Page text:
CyanogenMod developers are urging users of its M builds to update to the latest version of its Android ROM, which fixes the POODLE SSL v3 bug that Google.
CyanogenMod's latest monthly M release — the most stable version of the Android ROM — is out and with this update comes an important fix its inherited from Google's upstream patches to the Android Open Source Project source code.
The version released yesterday is the KitKat-based CM11 M12, which may be its last M update as the CyanogenMod team looks towards sunsetting CM11.
"This release incorporates the upstream Google patches against last month's POODLE vulnerability in SSLv3," the CyanogenMod team wrote on Thursday, adding that “users are strongly encouraged to update to the latest available build”.
At the time, Google recommended others to support an IETF tool TLS_FALLBACK_SCSV that prevents protocol downgrade attacks, since disabling SSL 3.0 support was enough to mitigate the POODLE bug. The downgrade attack forces HTTPS servers and browsers on to legacy protocols, such as the 18 year old SSL 3.0, which Google's security team discovered was vulnerable to an attack that could expose cookies and passwords.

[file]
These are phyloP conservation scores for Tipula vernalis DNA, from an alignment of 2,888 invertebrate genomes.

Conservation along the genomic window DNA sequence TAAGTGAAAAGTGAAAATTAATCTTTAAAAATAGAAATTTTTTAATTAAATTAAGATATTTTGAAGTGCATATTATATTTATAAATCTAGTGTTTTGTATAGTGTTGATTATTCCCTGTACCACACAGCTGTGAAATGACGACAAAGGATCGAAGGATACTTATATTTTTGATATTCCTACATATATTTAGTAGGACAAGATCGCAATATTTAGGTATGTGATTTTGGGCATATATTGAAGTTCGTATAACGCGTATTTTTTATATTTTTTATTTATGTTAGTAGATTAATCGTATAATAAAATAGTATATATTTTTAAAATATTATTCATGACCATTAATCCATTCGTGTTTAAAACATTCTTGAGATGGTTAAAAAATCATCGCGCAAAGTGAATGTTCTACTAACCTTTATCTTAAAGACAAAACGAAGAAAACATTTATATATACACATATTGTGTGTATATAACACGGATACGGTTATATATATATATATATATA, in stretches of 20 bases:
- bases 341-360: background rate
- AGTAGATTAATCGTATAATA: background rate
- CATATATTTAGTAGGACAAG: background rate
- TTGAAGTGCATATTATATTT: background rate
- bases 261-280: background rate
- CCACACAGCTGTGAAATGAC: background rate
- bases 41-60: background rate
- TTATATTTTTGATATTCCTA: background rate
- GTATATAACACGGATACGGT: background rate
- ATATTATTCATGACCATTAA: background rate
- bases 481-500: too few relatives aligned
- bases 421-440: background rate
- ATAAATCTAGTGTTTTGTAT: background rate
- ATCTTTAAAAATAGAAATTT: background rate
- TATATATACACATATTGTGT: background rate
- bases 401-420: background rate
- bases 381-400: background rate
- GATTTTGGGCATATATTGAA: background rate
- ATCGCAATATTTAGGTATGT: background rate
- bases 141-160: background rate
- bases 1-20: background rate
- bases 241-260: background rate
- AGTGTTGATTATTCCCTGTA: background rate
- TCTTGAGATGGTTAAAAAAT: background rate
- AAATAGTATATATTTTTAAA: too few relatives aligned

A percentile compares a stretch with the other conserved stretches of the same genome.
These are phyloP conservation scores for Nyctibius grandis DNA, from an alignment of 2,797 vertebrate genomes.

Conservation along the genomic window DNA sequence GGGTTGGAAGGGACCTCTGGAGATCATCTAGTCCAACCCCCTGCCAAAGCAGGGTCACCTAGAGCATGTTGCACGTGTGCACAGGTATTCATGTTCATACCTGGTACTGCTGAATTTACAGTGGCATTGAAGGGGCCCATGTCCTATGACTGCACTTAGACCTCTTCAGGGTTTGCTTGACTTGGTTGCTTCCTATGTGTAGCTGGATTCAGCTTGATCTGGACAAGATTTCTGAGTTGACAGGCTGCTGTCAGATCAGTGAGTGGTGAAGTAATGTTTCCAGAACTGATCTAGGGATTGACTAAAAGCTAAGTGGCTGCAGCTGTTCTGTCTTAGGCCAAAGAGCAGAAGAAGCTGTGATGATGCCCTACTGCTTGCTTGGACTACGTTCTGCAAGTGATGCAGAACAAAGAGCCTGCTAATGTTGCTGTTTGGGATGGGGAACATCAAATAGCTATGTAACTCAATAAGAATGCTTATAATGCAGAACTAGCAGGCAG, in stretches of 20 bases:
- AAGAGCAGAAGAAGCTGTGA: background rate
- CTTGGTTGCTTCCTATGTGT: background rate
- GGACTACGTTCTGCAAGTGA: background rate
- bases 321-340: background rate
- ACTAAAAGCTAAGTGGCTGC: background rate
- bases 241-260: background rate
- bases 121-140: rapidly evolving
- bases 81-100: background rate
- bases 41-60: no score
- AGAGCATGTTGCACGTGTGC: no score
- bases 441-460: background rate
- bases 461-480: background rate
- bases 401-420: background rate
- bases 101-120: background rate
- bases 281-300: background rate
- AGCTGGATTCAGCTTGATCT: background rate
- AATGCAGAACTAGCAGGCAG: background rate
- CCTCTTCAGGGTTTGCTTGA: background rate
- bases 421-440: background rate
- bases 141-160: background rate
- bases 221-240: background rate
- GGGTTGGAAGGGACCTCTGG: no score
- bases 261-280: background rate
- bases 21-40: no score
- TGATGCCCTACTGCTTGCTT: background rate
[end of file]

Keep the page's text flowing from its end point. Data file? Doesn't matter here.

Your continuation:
While Google Chrome and Google's servers supported TLS_FALLBACK_SCSV since February, the fix was merged in Android shortly after Google divulged details of the bug, roughly three weeks ago.
While the security fix is important, the millions of people who flash the CyanogenMod ROM on to their handsets are probably more interested to know when the first Lollipop-based ROM is available.
As ZDNetreported last week, work has already begun on CM12. However, there's no official word on release dates.
The CyanogenMod team is being a little coy about its timeline, but said it will have "something special to welcome the upcoming holidays and New Year", though it's not clear if that something will indeed be the new M build, nor is it clear which devices it will be available for, though presumably the Nexus 5 would be first up.
Nonetheless, for the more adventurous, the less stable nightly builds of CM12 should be available by the end of November or early December.
The main focus currently is incorporating the dozens of unique CM features into the new code base, and redesigning those features to flow better with Google's new Material design language.
The good news for the roughly 50 devices that CM11 supports is that it appears many of them should be able to transition to CM12.
"It is also currently too soon to tell how many devices will transition from 11 to 12, though early traction has this number higher than we had initially hypothesised," the CyanogenMod team wrote.